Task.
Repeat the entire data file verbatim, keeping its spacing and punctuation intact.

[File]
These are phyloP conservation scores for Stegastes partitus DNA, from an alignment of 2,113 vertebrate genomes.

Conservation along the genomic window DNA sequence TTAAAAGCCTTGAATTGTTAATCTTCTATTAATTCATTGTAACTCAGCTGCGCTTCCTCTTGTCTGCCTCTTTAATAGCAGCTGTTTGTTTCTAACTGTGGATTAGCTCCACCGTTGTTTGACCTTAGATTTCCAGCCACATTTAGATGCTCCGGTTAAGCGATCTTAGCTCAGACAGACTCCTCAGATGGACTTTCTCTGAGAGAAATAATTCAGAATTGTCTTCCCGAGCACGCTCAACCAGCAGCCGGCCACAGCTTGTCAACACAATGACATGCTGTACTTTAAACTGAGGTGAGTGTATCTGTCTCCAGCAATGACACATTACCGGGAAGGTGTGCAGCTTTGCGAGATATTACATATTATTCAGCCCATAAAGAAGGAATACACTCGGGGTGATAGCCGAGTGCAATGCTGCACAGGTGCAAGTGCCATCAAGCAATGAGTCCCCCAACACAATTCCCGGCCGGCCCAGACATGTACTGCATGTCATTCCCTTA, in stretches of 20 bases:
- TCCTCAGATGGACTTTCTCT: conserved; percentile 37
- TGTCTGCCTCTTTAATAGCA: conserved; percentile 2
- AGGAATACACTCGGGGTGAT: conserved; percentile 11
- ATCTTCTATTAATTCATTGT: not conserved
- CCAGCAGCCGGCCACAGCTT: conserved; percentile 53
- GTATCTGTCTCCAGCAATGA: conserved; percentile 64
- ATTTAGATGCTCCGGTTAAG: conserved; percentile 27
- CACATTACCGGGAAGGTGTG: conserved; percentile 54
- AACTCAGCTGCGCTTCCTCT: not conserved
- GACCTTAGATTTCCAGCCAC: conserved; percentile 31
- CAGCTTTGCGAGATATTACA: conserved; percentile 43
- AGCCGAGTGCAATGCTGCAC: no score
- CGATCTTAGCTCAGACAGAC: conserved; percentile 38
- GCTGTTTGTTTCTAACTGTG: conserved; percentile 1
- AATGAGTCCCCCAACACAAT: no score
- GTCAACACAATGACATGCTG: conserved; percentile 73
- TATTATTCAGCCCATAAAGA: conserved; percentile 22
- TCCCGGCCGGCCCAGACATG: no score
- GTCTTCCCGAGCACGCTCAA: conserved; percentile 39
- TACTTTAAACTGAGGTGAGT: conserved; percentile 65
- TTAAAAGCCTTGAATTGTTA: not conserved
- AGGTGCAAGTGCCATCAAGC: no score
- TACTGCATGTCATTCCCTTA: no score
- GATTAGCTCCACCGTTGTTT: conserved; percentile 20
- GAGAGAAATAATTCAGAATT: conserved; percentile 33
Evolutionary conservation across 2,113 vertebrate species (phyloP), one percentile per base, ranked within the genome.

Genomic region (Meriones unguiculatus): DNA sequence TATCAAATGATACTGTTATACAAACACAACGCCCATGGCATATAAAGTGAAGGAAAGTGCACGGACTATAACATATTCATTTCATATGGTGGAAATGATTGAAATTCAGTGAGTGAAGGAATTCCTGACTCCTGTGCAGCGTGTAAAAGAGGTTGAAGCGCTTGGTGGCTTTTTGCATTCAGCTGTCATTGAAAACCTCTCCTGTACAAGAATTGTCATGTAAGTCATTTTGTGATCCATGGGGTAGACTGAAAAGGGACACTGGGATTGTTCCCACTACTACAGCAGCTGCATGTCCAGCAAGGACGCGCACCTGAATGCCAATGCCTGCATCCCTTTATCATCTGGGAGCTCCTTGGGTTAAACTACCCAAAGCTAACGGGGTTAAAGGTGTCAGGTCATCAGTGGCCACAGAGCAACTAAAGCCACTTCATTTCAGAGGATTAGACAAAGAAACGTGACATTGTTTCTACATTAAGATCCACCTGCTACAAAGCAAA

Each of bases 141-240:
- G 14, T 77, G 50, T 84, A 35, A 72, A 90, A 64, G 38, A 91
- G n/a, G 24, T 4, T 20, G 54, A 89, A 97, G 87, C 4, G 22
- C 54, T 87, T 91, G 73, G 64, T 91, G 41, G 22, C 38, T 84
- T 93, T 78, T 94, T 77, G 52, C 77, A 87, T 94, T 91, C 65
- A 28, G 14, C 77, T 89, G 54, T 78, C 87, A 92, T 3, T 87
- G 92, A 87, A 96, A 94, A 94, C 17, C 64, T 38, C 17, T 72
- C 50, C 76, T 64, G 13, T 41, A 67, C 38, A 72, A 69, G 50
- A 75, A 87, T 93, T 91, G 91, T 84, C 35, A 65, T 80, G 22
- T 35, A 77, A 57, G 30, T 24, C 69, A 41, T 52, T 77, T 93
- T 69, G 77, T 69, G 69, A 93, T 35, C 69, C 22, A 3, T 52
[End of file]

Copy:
These are phyloP conservation scores for Stegastes partitus DNA, from an alignment of 2,113 vertebrate genomes.

Conservation along the genomic window DNA sequence TTAAAAGCCTTGAATTGTTAATCTTCTATTAATTCATTGTAACTCAGCTGCGCTTCCTCTTGTCTGCCTCTTTAATAGCAGCTGTTTGTTTCTAACTGTGGATTAGCTCCACCGTTGTTTGACCTTAGATTTCCAGCCACATTTAGATGCTCCGGTTAAGCGATCTTAGCTCAGACAGACTCCTCAGATGGACTTTCTCTGAGAGAAATAATTCAGAATTGTCTTCCCGAGCACGCTCAACCAGCAGCCGGCCACAGCTTGTCAACACAATGACATGCTGTACTTTAAACTGAGGTGAGTGTATCTGTCTCCAGCAATGACACATTACCGGGAAGGTGTGCAGCTTTGCGAGATATTACATATTATTCAGCCCATAAAGAAGGAATACACTCGGGGTGATAGCCGAGTGCAATGCTGCACAGGTGCAAGTGCCATCAAGCAATGAGTCCCCCAACACAATTCCCGGCCGGCCCAGACATGTACTGCATGTCATTCCCTTA, in stretches of 20 bases:
- TCCTCAGATGGACTTTCTCT: conserved; percentile 37
- TGTCTGCCTCTTTAATAGCA: conserved; percentile 2
- AGGAATACACTCGGGGTGAT: conserved; percentile 11
- ATCTTCTATTAATTCATTGT: not conserved
- CCAGCAGCCGGCCACAGCTT: conserved; percentile 53
- GTATCTGTCTCCAGCAATGA: conserved; percentile 64
- ATTTAGATGCTCCGGTTAAG: conserved; percentile 27
- CACATTACCGGGAAGGTGTG: conserved; percentile 54
- AACTCAGCTGCGCTTCCTCT: not conserved
- GACCTTAGATTTCCAGCCAC: conserved; percentile 31
- CAGCTTTGCGAGATATTACA: conserved; percentile 43
- AGCCGAGTGCAATGCTGCAC: no score
- CGATCTTAGCTCAGACAGAC: conserved; percentile 38
- GCTGTTTGTTTCTAACTGTG: conserved; percentile 1
- AATGAGTCCCCCAACACAAT: no score
- GTCAACACAATGACATGCTG: conserved; percentile 73
- TATTATTCAGCCCATAAAGA: conserved; percentile 22
- TCCCGGCCGGCCCAGACATG: no score
- GTCTTCCCGAGCACGCTCAA: conserved; percentile 39
- TACTTTAAACTGAGGTGAGT: conserved; percentile 65
- TTAAAAGCCTTGAATTGTTA: not conserved
- AGGTGCAAGTGCCATCAAGC: no score
- TACTGCATGTCATTCCCTTA: no score
- GATTAGCTCCACCGTTGTTT: conserved; percentile 20
- GAGAGAAATAATTCAGAATT: conserved; percentile 33
Evolutionary conservation across 2,113 vertebrate species (phyloP), one percentile per base, ranked within the genome.

Genomic region (Meriones unguiculatus): DNA sequence TATCAAATGATACTGTTATACAAACACAACGCCCATGGCATATAAAGTGAAGGAAAGTGCACGGACTATAACATATTCATTTCATATGGTGGAAATGATTGAAATTCAGTGAGTGAAGGAATTCCTGACTCCTGTGCAGCGTGTAAAAGAGGTTGAAGCGCTTGGTGGCTTTTTGCATTCAGCTGTCATTGAAAACCTCTCCTGTACAAGAATTGTCATGTAAGTCATTTTGTGATCCATGGGGTAGACTGAAAAGGGACACTGGGATTGTTCCCACTACTACAGCAGCTGCATGTCCAGCAAGGACGCGCACCTGAATGCCAATGCCTGCATCCCTTTATCATCTGGGAGCTCCTTGGGTTAAACTACCCAAAGCTAACGGGGTTAAAGGTGTCAGGTCATCAGTGGCCACAGAGCAACTAAAGCCACTTCATTTCAGAGGATTAGACAAAGAAACGTGACATTGTTTCTACATTAAGATCCACCTGCTACAAAGCAAA

Each of bases 141-240:
- G 14, T 77, G 50, T 84, A 35, A 72, A 90, A 64, G 38, A 91
- G n/a, G 24, T 4, T 20, G 54, A 89, A 97, G 87, C 4, G 22
- C 54, T 87, T 91, G 73, G 64, T 91, G 41, G 22, C 38, T 84
- T 93, T 78, T 94, T 77, G 52, C 77, A 87, T 94, T 91, C 65
- A 28, G 14, C 77, T 89, G 54, T 78, C 87, A 92, T 3, T 87
- G 92, A 87, A 96, A 94, A 94, C 17, C 64, T 38, C 17, T 72
- C 50, C 76, T 64, G 13, T 41, A 67, C 38, A 72, A 69, G 50
- A 75, A 87, T 93, T 91, G 91, T 84, C 35, A 65, T 80, G 22
- T 35, A 77, A 57, G 30, T 24, C 69, A 41, T 52, T 77, T 93
- T 69, G 77, T 69, G 69, A 93, T 35, C 69, C 22, A 3, T 52